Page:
The Guam National Tennis Federation had planned to host two International Tennis Federation Grade 4 Junior events in May and back-to-back ITF World Tennis Tour Men’s $25,000 tournaments in June. But late last month, based on quarantine restrictions for players and stakeholders entering Guam, the ITF postponed the junior tournaments.
On Friday, based on Guam’s quarantine and proof-of-vaccination requirements, the ITF postponed the Men’s tournament until August.
“Last night, we had to postpone the pro circuit events, too,” said GNTF President Torgun Smith. “The administration was working with us for a bubble situation, but we just couldn’t get the details ironed out in time for the deadline to say ‘OK, we can go forward.’
“We had a deadline of May 14.”
The GNTF had made the decision to host the events based on Gov. Lou Leon Guerrero’s announcement that May 1 was the target date to reopen the economy to foreign travelers and start rebuilding the island's once-thriving tourism industry. But as coronavirus cases began to rise, she delayed the reopening until May 15, but with restrictions.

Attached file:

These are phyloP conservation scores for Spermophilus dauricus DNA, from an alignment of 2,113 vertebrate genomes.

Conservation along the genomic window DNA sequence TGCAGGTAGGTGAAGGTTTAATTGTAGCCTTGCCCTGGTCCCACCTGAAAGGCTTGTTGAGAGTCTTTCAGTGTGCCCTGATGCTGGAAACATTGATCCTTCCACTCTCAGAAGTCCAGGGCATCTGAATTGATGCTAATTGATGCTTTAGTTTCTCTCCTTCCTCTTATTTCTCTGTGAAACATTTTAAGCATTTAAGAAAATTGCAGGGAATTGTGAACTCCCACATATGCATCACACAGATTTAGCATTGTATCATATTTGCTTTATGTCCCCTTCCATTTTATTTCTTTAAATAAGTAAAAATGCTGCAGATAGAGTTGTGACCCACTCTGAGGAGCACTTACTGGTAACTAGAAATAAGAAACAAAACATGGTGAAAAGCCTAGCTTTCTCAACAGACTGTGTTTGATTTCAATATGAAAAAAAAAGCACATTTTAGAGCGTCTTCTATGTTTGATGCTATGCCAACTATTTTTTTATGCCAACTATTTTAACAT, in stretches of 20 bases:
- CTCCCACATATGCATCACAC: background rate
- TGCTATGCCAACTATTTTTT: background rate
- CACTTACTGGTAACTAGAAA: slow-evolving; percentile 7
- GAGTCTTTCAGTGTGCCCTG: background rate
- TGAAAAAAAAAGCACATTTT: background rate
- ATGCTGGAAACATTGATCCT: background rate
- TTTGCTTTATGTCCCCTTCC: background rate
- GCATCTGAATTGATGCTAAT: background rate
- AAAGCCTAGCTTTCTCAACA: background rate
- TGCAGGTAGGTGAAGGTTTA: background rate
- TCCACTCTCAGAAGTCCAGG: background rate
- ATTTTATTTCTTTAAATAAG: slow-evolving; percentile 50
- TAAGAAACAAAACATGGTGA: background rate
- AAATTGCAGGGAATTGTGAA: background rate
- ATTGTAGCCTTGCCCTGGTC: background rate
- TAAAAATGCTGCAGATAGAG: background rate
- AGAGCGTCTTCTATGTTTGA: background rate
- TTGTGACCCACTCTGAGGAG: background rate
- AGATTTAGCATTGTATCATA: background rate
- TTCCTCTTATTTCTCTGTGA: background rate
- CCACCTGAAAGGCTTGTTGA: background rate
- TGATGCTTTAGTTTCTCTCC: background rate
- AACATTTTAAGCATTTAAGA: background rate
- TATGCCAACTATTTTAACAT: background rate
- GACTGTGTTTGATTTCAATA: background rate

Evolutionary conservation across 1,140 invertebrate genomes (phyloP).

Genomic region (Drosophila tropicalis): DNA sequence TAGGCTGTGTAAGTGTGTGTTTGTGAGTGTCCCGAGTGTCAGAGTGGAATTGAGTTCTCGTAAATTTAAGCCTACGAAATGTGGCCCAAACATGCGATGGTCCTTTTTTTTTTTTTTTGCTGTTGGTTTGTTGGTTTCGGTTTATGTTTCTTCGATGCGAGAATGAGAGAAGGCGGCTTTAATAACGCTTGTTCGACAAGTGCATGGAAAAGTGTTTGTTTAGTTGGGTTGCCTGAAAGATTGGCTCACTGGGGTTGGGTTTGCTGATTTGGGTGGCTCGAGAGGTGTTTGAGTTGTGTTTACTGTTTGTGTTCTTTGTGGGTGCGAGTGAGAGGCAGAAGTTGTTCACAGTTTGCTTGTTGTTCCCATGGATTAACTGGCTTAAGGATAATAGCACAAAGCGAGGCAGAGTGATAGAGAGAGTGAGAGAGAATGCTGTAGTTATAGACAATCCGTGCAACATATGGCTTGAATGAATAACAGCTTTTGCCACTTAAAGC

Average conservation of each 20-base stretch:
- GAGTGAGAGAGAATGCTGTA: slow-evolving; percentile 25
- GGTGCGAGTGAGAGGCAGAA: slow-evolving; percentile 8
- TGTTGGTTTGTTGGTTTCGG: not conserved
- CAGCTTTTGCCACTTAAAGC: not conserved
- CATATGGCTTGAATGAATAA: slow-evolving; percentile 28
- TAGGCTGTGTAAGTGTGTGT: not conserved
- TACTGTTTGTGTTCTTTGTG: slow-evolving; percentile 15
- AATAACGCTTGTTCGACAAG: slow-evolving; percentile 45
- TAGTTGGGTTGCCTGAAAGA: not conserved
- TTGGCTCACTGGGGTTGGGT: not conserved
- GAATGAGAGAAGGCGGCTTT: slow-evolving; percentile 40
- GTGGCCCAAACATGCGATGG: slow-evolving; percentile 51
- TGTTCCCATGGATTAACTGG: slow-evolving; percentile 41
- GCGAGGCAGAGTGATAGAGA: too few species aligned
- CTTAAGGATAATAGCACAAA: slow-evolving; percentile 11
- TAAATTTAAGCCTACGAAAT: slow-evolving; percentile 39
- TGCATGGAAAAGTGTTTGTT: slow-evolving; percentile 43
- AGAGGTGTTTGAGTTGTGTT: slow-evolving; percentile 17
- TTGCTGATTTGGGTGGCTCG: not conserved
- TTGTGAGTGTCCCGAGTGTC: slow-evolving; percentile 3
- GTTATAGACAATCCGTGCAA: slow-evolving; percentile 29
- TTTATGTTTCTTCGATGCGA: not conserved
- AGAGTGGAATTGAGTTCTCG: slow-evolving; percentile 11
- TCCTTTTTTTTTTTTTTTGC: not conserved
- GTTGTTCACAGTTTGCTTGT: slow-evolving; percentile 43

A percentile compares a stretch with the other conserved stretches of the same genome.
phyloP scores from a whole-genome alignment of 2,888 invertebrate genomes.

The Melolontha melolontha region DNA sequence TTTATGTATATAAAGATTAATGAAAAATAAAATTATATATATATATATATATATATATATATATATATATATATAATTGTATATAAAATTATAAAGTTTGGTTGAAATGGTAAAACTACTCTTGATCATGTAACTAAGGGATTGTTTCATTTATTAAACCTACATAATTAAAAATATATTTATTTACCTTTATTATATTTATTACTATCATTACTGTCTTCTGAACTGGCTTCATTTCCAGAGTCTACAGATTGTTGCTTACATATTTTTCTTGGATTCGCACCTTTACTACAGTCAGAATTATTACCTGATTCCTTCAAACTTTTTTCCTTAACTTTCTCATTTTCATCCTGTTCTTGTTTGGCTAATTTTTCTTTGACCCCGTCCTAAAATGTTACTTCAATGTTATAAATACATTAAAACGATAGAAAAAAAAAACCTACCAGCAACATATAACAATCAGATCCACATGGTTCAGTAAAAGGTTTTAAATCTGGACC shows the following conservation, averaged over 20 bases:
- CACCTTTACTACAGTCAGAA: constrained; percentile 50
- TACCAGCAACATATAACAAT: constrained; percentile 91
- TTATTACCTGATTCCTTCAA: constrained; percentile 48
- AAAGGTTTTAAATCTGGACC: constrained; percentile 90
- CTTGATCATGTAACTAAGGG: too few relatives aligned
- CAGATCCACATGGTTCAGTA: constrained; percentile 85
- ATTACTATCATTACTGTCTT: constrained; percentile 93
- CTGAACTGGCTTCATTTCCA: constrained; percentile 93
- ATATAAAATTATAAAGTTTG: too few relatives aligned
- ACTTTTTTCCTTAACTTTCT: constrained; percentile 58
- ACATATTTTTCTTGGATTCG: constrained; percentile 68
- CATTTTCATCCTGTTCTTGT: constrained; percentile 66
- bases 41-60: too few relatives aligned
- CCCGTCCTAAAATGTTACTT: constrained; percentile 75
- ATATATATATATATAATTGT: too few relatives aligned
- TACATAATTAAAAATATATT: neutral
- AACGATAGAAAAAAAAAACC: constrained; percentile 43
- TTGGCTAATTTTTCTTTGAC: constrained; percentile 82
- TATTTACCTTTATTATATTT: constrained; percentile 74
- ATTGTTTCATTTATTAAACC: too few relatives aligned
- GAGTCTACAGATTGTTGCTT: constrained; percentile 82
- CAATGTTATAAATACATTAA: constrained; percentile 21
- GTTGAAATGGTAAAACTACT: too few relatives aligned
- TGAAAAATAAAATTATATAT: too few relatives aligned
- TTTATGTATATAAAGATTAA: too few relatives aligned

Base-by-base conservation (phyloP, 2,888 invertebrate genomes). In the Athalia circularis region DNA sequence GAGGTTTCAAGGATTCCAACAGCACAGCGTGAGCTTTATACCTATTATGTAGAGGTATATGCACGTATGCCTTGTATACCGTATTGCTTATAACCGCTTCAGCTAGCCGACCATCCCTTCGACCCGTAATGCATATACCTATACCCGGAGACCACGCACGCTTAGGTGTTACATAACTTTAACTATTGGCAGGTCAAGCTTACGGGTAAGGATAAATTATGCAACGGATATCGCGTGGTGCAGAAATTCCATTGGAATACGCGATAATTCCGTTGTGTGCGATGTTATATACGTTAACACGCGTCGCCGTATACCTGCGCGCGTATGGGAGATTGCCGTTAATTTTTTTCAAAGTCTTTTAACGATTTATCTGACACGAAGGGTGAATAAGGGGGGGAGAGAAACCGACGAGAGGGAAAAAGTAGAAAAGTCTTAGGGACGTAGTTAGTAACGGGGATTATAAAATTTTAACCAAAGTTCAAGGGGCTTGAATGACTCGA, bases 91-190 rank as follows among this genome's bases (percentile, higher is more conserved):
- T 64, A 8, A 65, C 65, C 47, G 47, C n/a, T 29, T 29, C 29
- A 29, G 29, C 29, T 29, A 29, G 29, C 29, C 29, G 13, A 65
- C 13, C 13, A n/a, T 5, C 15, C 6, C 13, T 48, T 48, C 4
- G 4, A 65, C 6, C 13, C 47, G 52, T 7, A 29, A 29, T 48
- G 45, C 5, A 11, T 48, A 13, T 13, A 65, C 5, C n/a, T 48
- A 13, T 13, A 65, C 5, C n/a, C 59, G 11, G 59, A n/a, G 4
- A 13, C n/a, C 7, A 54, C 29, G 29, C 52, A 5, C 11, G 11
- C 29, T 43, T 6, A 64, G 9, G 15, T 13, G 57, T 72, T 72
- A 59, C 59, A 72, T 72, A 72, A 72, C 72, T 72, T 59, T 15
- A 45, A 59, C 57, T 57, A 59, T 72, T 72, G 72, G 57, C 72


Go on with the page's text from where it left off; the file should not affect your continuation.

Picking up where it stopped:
“The tournaments were approved and we were planning for the May 1 negative PCR test, same as Hawaii,” Smith said. “When that changed, everything turned upside down.”
To avoid mandatory quarantine in a government-run facility, foreign travelers entering Guam would have to be fully vaccinated for COVID-19.
With much of the world struggling with getting its citizens vaccinated and with more than half of Guam’s eligible population having been fully inoculated and the number of newly reported coronavirus cases, hospitalizations and deaths remaining low, hosting tournaments on the island appeared to be the perfect solution for international tennis tournaments. With ample doses of the Moderna, Pfizer and Johnson & Johnson vaccines on hand and a robust inoculation program long since underway, Guam emerged as a viable solution for mid-level professional tennis players to maintain and boost their world rankings.
But with several men’s players from Asia, Europe and other locales expected to register for the Guam-based tournament, many of the young professional athletes, based on age, were not able to be vaccinated and would not meet the island’s vaccination requirement upon arrival, thus being subject to mandatory quarantine.
“Tennis players entering these events are mostly 18-30,” Smith said, adding, “The U.S. and Guam are miles and miles ahead of the rest of the world.”
“For us to have a sanctioned ITF event, we have to be able to say, ‘Anybody who wants to come can come,’ with perhaps some reasonable exceptions, like a negative PCR test prior to arrival for example.”